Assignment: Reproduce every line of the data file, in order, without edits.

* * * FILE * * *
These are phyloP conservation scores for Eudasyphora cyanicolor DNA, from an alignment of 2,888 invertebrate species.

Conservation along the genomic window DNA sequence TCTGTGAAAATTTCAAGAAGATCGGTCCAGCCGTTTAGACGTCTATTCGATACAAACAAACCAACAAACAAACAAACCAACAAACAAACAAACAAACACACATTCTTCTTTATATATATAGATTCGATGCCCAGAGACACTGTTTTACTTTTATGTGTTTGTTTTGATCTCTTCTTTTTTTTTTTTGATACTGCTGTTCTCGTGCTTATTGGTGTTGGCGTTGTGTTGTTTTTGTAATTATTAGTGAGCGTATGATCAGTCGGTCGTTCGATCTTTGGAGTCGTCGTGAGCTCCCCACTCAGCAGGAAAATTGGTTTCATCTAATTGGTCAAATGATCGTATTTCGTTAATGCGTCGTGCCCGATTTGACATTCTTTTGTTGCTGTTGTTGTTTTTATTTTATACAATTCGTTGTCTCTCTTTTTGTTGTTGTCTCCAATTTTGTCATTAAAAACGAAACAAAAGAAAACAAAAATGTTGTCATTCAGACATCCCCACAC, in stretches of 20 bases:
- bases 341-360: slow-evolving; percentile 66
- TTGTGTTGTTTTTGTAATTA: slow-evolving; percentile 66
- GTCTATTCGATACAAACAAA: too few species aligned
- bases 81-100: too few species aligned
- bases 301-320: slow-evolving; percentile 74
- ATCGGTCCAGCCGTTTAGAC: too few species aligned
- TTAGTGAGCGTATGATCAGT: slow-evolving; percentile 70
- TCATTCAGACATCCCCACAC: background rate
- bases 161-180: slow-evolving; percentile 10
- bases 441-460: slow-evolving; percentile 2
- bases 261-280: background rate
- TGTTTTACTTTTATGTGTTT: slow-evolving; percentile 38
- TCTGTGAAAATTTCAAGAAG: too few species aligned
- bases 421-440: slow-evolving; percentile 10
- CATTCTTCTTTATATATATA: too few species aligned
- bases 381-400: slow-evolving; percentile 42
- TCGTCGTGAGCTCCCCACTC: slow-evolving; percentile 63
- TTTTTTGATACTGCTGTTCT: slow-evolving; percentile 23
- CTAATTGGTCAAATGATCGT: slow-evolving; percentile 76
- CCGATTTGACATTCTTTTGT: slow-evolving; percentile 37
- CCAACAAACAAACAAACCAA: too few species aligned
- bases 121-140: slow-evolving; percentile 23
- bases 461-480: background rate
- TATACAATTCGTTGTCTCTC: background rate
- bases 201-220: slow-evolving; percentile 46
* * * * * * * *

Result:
These are phyloP conservation scores for Eudasyphora cyanicolor DNA, from an alignment of 2,888 invertebrate species.

Conservation along the genomic window DNA sequence TCTGTGAAAATTTCAAGAAGATCGGTCCAGCCGTTTAGACGTCTATTCGATACAAACAAACCAACAAACAAACAAACCAACAAACAAACAAACAAACACACATTCTTCTTTATATATATAGATTCGATGCCCAGAGACACTGTTTTACTTTTATGTGTTTGTTTTGATCTCTTCTTTTTTTTTTTTGATACTGCTGTTCTCGTGCTTATTGGTGTTGGCGTTGTGTTGTTTTTGTAATTATTAGTGAGCGTATGATCAGTCGGTCGTTCGATCTTTGGAGTCGTCGTGAGCTCCCCACTCAGCAGGAAAATTGGTTTCATCTAATTGGTCAAATGATCGTATTTCGTTAATGCGTCGTGCCCGATTTGACATTCTTTTGTTGCTGTTGTTGTTTTTATTTTATACAATTCGTTGTCTCTCTTTTTGTTGTTGTCTCCAATTTTGTCATTAAAAACGAAACAAAAGAAAACAAAAATGTTGTCATTCAGACATCCCCACAC, in stretches of 20 bases:
- bases 341-360: slow-evolving; percentile 66
- TTGTGTTGTTTTTGTAATTA: slow-evolving; percentile 66
- GTCTATTCGATACAAACAAA: too few species aligned
- bases 81-100: too few species aligned
- bases 301-320: slow-evolving; percentile 74
- ATCGGTCCAGCCGTTTAGAC: too few species aligned
- TTAGTGAGCGTATGATCAGT: slow-evolving; percentile 70
- TCATTCAGACATCCCCACAC: background rate
- bases 161-180: slow-evolving; percentile 10
- bases 441-460: slow-evolving; percentile 2
- bases 261-280: background rate
- TGTTTTACTTTTATGTGTTT: slow-evolving; percentile 38
- TCTGTGAAAATTTCAAGAAG: too few species aligned
- bases 421-440: slow-evolving; percentile 10
- CATTCTTCTTTATATATATA: too few species aligned
- bases 381-400: slow-evolving; percentile 42
- TCGTCGTGAGCTCCCCACTC: slow-evolving; percentile 63
- TTTTTTGATACTGCTGTTCT: slow-evolving; percentile 23
- CTAATTGGTCAAATGATCGT: slow-evolving; percentile 76
- CCGATTTGACATTCTTTTGT: slow-evolving; percentile 37
- CCAACAAACAAACAAACCAA: too few species aligned
- bases 121-140: slow-evolving; percentile 23
- bases 461-480: background rate
- TATACAATTCGTTGTCTCTC: background rate
- bases 201-220: slow-evolving; percentile 46